[Book Review] Insight by Santino Hassell

Insight Cover

Title: Insight (The Community #1)
Author:
Santino Hassell (Twitter)
Rating: Highly Recommended
Genre/Category: Urban Fantasy, Psychics, Queer Romance/Erotica, Paranormal Romance, Suspense/Mystery
Release Date: March 13, 2017

Publisher: Riptide Publishing

Order Here: RIPTIDE PUBLISHING

Note: I received a free copy of this book from the publisher in exchange for an honest review. All of the views in review are my own and there are mild spoilers.


Santino Hassell’s Insight is an incredible look at a community of marginalized people — some psychics, some people of color, all incredibly fascinating — who live in NYC on an Earth that seems just like ours. It’s also got a murder-mystery and conspiracy slant to it while also serving up some complicated psychic love and tension so thick that you could cut it with a spoon.

Straight up, I love this book.

I’m a new Santino Hassell fan but a huge one. His Five Boroughs series has been consistently steamy, captivating, and incredibly realistic while the series he does with Megan Erickson (the Cyberlove series)  is all of those things on top of some seriously awesome nods to gaming culture. I love his writing and the way that his characters seem to leap off the pages as you’re reading them.

So, with that being said, let’s get cracking on Insight:

Nate Black, our main character, is an outcast in a family of psychics. If you’re stuck, picture Anne Rice’s Mayfair clan but without the red hair and financial success. The Black family of psychics hail from Texas and basically keep to themselves on a compound. They’re known for being weirdos and for their psychic powers, but for the most part, Nate doesn’t show any sign of having any serious clout when it comes to powers.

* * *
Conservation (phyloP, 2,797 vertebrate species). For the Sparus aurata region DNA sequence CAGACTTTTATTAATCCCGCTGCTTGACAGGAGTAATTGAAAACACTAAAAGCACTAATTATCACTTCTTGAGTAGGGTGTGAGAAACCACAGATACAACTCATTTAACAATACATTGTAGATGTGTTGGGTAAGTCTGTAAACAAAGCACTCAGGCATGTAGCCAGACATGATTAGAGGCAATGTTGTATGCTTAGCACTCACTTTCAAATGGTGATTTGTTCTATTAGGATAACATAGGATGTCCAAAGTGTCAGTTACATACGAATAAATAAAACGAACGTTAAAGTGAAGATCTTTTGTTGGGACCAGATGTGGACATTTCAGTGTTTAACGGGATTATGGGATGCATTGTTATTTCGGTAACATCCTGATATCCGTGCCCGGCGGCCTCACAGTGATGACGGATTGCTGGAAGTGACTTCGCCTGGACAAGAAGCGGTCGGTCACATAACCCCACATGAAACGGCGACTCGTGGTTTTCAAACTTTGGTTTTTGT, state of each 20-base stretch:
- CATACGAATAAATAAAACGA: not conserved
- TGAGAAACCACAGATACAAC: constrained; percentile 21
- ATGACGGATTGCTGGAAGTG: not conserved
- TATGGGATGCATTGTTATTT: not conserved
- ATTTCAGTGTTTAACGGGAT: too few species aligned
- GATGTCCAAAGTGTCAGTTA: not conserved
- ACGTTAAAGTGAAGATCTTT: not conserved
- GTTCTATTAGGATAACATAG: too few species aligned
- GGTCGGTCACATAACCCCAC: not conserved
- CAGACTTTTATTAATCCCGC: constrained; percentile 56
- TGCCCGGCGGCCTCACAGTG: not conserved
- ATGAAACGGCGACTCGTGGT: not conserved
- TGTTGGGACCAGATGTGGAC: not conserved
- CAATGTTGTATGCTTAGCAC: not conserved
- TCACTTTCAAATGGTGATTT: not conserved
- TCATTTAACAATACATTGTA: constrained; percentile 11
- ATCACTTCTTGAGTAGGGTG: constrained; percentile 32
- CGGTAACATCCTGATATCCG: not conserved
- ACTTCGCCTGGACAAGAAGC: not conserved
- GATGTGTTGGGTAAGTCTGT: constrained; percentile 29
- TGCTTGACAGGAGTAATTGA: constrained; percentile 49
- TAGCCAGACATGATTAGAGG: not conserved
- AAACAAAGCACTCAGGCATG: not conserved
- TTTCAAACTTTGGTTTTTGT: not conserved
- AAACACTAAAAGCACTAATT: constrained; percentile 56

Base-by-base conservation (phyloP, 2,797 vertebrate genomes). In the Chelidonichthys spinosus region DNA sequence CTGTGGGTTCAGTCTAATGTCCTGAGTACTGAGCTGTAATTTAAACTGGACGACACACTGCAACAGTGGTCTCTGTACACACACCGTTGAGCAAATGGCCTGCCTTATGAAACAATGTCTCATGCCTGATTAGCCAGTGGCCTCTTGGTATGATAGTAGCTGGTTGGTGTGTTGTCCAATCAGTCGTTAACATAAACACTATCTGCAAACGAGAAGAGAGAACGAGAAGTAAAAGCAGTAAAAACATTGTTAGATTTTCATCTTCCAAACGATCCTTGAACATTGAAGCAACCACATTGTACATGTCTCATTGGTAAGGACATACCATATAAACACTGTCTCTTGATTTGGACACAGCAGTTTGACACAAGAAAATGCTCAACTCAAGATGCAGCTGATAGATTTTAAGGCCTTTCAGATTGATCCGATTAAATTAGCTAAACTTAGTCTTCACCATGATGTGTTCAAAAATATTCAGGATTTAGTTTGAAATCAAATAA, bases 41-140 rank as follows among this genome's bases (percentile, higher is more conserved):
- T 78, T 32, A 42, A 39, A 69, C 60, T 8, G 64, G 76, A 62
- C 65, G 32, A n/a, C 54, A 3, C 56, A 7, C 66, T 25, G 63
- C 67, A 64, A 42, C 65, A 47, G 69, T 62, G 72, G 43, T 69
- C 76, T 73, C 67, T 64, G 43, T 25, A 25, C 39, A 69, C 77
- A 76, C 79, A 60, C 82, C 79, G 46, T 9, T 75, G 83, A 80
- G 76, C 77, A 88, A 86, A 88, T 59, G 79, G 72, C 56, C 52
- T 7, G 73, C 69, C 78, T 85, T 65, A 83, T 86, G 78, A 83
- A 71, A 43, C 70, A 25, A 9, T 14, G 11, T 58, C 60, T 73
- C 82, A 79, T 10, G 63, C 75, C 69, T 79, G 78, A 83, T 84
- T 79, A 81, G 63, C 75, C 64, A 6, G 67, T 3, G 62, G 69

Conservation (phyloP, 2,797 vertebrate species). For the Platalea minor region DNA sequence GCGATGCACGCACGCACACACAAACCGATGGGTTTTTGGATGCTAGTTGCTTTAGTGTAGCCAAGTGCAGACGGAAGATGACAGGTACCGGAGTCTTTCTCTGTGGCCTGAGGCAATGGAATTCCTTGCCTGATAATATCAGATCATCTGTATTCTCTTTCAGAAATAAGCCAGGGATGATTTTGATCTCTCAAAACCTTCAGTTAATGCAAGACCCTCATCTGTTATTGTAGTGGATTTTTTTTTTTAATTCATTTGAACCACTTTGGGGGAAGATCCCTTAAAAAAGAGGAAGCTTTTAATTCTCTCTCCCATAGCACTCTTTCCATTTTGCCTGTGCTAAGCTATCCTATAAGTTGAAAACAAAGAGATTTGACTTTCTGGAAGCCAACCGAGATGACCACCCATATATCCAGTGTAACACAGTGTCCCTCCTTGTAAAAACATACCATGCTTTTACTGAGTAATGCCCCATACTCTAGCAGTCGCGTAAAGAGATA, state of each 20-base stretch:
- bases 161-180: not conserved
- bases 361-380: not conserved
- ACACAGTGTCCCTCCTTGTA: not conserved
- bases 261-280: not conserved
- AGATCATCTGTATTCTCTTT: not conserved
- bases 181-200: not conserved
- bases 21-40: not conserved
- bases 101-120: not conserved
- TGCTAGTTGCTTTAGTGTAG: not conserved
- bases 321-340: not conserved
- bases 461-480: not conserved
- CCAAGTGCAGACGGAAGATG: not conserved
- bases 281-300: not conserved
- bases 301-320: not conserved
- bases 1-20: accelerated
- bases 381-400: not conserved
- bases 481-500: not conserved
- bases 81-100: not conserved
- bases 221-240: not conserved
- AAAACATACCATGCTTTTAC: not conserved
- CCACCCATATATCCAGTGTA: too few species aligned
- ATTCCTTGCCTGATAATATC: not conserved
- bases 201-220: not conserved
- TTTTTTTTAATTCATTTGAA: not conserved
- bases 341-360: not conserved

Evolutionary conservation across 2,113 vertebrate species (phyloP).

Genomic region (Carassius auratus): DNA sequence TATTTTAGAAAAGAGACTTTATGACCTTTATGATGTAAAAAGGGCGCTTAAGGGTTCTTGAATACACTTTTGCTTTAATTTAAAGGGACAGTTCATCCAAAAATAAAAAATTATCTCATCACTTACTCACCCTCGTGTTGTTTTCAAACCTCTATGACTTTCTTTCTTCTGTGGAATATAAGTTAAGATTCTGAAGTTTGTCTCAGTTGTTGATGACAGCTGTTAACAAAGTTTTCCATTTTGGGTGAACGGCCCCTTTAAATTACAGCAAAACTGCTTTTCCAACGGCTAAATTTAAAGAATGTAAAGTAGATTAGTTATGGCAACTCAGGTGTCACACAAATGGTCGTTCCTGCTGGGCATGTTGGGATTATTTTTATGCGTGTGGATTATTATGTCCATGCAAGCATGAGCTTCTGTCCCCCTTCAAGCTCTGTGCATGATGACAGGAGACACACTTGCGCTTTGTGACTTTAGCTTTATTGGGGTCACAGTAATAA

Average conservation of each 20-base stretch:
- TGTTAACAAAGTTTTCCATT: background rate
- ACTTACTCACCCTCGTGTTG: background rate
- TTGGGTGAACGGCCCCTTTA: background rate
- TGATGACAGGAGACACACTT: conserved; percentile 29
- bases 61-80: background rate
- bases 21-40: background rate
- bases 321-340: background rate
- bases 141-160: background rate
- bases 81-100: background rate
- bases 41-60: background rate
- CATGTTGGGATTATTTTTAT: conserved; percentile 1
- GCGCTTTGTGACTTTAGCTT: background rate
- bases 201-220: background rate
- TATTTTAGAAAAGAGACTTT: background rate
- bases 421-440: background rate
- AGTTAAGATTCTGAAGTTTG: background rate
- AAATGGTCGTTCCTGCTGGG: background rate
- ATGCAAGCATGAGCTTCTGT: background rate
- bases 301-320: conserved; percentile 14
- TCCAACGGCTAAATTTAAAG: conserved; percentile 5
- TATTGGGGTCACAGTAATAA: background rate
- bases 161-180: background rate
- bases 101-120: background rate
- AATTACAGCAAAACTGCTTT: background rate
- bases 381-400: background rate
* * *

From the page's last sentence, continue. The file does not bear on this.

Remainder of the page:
His twin brother Theo on the other hand?

Kind of overpowered.

Also… kind of a dick.

At least, he was until he turns up dead in New York five years after he’d last had contact with Nate. The official cause is suicide, but things are fishy from the start especially as Nate starts getting these visions starring his brother from the end of chapter two. They aren’t happy visions and they make Nate question everything that he doesn’t know about his estranged twin.

Nate’s desire to find out what really happened to his brother is the driving point for the plot and it’s what gets him on the road with the handsome and caring Trent.

Trent is such a solid character. Gosh! While Nate is a bit of an outsider to The Community because that’s not how the Black family works, as a “void” (a person without psychic powers akin to a Muggle), Trent is straight up an outsider. He’s experiencing a world that he’s had no access to outside of the days he spent with Nate and his empathy. I love that we get to sort of feel the world through him because his is the closest experience to that of the reader and that’s pretty neat.

The first couple chapters of Insight are basically a roadtrip type scenario. It’s such a great idea because you get to dig deeper into Nate’s character and watch the sexual tension between him and Trent build with every chapter that passes. It also helps the reader kind of tap into Nate’s head a bit because it serves a similar purpose to a montage in a film: all of these glimpses of what Nate and Trent are like together and how Nate’s powers work are really amazing. (Also, they bond over Japanese rock music and look, I